Part One, Part Three

In the first post, I shared how I arrived at my conversion packed with ignorance and hostility toward black people. But becoming a Christian launched an adventure in unexpected transformation. It began shortly after conversion when I attended an urban campus of Westminster Theological Seminary called the Center for Urban Theological Study (CUTS). It was there, under the teaching of Carl Ellis, Jr., Harvie Conn, and Manny Ortiz, that my lily-white brain began to see in technicolor. After all, these scholars were giants in the field of racial justice and reconciliation. Under their patient instruction, God slowly began to excavate my soul and hack away at the roots of racism. And I learned that the hostility that once burned within my heart was part of a bigger story that went all the way back to the beginning.


Our Shared History

Our loving God launched history as the Creator. He methodically executed his will in a six-day creative adventure that culminated in the creation of two people. The Lord planted a garden in Eden and placed a man in the midst of paradise to cultivate and keep it. Though Adam dwelled with the Lord in a perfect environment, God still identified a need in him for companionship. God then made “a helper suitable” for Adam (Gen. 1:20) and arranged the first marriage. Genesis 2 concludes with man and woman dwelling harmoniously together in the garden, a vivid picture of the solidarity God desires for relationships between his people.

Think about it:  Adam and the woman were different, though not ashamed. There were distinctions, but no divisions. The first couple lived in paradise, daily enjoying the unity and continuity of their relationship with God and one another.


Unity Demolished

Into this paradise of unity slithered the cancer of sin. God had made his will clear to the man and woman (Gen. 2:15-17), but they chose to disobey him. And their sin had a devastatingly dual-impact upon their lives. First, their separation from God; then their estrangement from one another. Let’s unpack these two aspects of separation in turn.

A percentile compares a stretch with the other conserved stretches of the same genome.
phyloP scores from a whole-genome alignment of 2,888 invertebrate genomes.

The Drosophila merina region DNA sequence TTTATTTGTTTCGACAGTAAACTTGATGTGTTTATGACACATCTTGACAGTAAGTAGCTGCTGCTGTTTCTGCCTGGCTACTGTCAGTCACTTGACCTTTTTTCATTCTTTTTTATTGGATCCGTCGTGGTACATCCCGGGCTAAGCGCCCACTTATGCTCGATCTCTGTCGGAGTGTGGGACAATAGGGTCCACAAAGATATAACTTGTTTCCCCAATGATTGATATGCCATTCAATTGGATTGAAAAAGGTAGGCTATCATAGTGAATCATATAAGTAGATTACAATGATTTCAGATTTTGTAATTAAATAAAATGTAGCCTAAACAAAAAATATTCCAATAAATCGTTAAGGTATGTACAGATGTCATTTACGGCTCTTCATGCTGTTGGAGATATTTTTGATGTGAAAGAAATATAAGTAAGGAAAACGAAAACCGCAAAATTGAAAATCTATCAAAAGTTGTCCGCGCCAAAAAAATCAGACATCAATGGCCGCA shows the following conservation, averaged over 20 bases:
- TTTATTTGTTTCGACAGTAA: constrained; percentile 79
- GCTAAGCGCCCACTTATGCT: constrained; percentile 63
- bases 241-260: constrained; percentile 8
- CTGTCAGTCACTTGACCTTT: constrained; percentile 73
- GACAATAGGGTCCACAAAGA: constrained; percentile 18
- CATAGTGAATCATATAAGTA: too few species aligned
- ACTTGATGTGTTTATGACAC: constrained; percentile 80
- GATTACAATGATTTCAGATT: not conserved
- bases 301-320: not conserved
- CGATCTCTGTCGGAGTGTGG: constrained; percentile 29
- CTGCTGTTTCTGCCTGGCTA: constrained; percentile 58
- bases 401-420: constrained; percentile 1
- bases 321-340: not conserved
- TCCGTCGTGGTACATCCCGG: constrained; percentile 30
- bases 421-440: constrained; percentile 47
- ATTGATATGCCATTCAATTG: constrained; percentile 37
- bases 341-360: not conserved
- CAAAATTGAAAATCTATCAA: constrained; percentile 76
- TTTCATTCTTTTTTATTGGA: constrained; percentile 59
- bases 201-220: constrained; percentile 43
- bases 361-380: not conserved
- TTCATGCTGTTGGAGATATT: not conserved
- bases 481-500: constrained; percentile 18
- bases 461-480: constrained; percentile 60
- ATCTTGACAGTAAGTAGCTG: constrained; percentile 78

First, the purity and unity that once permeated the relationship between God and his people was maliciously severed. At one time, the Lord walking through the garden would have engendered joy and a delightful dance into their Father’s arms. But now his presence brought fear and shame. Adam and Eve attempted to hide from God’s omniscient eye. The relational cords had been slashed. All humanity was now alienated from their Creator.

Second, sin resulted in a strained relationship between the man and woman. After partaking of the fruit, Adam and Eve immediately knew they were naked. Their physical distinctions, once a source of joy, now became a matter of shame. Fig leaves were found and everyone covered up. When God confronted them, the man shifted the blame for this catastrophe to the woman, who knowingly deflected blame to the serpent. The marital peace and unity evident in Genesis 2 evaporated and replaced with relational strain and disunity.